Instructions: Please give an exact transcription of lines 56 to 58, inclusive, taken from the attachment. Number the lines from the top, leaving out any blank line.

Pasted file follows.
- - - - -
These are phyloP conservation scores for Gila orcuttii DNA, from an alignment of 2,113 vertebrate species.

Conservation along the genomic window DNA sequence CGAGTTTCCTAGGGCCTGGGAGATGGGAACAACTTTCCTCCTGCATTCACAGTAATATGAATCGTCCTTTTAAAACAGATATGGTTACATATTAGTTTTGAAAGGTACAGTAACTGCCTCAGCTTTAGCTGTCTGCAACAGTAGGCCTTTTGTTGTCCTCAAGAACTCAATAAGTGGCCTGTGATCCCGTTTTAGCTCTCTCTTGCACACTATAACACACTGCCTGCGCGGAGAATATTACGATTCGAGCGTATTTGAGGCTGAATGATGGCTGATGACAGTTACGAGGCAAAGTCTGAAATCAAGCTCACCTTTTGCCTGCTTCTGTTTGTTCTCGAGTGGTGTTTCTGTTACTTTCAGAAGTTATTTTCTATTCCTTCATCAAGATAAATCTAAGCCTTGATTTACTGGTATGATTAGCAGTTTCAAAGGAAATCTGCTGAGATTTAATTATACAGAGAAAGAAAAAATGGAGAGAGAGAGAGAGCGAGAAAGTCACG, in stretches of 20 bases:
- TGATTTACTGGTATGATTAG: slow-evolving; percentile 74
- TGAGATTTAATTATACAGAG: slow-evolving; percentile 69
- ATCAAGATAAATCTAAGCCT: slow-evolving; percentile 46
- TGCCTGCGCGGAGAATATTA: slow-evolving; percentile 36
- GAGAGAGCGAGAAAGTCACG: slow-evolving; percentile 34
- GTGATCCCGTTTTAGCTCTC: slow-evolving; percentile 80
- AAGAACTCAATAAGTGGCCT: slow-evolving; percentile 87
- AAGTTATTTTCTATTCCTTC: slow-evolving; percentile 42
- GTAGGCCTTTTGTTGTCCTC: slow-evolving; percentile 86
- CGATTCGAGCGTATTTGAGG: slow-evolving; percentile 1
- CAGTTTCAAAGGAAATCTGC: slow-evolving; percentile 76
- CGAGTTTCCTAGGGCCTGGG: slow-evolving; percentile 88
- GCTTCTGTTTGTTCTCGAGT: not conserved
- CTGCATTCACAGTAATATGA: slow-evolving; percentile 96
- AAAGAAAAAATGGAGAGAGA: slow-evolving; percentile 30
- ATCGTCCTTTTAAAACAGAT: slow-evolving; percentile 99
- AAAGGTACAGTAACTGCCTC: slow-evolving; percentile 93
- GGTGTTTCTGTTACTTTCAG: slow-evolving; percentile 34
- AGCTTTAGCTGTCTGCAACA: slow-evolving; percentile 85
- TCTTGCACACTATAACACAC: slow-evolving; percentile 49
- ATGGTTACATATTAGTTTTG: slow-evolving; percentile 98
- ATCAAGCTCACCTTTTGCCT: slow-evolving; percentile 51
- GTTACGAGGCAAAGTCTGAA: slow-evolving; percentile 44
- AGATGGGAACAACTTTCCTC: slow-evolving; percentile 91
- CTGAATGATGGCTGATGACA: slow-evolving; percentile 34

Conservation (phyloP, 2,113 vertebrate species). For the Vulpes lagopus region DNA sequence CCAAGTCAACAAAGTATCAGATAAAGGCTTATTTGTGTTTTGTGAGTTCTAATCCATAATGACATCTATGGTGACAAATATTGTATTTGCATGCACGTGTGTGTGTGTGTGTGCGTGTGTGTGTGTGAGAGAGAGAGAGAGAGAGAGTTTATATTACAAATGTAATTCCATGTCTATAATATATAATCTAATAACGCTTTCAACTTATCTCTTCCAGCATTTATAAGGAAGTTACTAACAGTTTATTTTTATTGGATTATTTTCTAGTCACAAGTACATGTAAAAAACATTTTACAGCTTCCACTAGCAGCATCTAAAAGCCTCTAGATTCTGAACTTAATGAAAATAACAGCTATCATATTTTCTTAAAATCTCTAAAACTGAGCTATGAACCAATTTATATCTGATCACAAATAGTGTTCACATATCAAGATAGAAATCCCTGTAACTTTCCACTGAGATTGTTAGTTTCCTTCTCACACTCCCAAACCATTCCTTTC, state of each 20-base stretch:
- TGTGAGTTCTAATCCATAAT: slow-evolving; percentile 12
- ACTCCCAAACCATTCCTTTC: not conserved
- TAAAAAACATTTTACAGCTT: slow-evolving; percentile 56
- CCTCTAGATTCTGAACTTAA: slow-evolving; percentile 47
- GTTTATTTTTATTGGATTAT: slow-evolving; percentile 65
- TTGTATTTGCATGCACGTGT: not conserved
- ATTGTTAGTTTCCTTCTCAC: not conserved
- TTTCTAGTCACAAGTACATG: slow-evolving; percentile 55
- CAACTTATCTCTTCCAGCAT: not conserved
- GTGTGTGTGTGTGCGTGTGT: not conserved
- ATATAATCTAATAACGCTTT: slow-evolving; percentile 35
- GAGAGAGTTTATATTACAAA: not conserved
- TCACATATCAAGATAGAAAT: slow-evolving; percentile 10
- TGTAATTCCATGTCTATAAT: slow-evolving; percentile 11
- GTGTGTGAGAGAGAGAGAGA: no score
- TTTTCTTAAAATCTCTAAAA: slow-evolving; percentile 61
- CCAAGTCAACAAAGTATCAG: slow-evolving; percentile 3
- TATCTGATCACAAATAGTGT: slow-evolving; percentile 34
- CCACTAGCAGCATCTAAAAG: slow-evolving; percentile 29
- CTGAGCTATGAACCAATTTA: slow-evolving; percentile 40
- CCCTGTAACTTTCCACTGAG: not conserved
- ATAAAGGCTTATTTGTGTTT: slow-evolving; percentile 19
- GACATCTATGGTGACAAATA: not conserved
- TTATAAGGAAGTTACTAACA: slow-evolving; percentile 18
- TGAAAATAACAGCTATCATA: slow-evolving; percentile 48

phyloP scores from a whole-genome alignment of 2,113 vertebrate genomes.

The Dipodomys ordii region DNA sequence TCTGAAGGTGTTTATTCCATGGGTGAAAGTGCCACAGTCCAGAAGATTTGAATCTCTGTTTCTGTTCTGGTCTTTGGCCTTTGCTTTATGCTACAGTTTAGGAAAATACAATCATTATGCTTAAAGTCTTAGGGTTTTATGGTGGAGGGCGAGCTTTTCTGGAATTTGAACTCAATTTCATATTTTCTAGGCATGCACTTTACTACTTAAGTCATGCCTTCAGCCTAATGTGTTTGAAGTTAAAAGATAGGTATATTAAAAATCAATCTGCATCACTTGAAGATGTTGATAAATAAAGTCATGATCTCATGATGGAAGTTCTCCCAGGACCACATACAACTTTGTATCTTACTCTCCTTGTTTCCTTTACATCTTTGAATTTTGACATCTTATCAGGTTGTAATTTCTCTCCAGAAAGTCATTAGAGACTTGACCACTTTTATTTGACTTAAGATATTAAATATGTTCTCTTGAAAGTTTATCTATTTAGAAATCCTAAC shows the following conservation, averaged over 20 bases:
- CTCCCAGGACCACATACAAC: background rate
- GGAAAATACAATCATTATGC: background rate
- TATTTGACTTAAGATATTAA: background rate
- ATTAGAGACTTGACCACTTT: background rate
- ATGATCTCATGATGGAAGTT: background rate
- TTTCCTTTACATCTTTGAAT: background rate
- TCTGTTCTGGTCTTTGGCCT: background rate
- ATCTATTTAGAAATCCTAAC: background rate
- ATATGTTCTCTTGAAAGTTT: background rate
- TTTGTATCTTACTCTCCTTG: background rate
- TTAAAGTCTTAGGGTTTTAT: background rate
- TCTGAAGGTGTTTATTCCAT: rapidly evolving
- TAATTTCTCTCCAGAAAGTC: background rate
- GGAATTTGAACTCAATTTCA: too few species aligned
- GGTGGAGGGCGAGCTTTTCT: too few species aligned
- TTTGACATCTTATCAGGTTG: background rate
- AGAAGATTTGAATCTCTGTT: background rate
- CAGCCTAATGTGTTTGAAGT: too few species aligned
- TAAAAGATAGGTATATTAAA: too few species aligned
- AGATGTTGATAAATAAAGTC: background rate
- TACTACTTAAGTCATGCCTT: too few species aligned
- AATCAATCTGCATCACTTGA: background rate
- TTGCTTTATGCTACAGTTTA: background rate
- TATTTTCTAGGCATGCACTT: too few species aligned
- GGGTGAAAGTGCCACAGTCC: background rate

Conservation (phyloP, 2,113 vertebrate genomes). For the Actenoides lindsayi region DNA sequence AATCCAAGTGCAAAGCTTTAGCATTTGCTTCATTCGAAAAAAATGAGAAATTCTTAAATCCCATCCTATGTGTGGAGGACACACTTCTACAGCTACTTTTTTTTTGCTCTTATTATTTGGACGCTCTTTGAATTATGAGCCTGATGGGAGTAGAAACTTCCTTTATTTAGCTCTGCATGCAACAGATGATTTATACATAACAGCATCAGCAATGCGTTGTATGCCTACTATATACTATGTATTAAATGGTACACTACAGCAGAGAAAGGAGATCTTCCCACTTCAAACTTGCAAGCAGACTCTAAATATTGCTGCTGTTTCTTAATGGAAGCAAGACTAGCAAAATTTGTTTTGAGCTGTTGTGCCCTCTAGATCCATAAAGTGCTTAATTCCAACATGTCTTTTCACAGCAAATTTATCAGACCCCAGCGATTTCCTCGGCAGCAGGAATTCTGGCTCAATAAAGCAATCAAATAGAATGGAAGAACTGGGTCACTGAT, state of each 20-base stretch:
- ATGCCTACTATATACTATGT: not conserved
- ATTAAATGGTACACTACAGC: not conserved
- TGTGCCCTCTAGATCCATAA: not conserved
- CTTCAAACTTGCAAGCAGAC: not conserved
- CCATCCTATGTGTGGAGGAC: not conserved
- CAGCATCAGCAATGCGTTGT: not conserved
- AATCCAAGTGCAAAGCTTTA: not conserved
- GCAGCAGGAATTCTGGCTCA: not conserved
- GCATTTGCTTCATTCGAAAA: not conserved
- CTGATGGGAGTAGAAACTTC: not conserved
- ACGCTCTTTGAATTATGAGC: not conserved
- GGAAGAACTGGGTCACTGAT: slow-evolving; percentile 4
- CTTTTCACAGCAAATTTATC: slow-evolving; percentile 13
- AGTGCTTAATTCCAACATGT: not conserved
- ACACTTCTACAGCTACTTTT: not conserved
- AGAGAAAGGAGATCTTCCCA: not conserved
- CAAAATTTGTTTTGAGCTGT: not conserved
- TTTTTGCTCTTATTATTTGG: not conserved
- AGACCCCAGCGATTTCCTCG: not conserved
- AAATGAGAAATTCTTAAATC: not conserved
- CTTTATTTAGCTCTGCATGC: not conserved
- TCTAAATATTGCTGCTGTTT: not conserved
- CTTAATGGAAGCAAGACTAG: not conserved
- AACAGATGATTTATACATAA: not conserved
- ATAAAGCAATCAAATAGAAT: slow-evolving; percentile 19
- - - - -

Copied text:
- CTCCCAGGACCACATACAAC: background rate
- GGAAAATACAATCATTATGC: background rate
- TATTTGACTTAAGATATTAA: background rate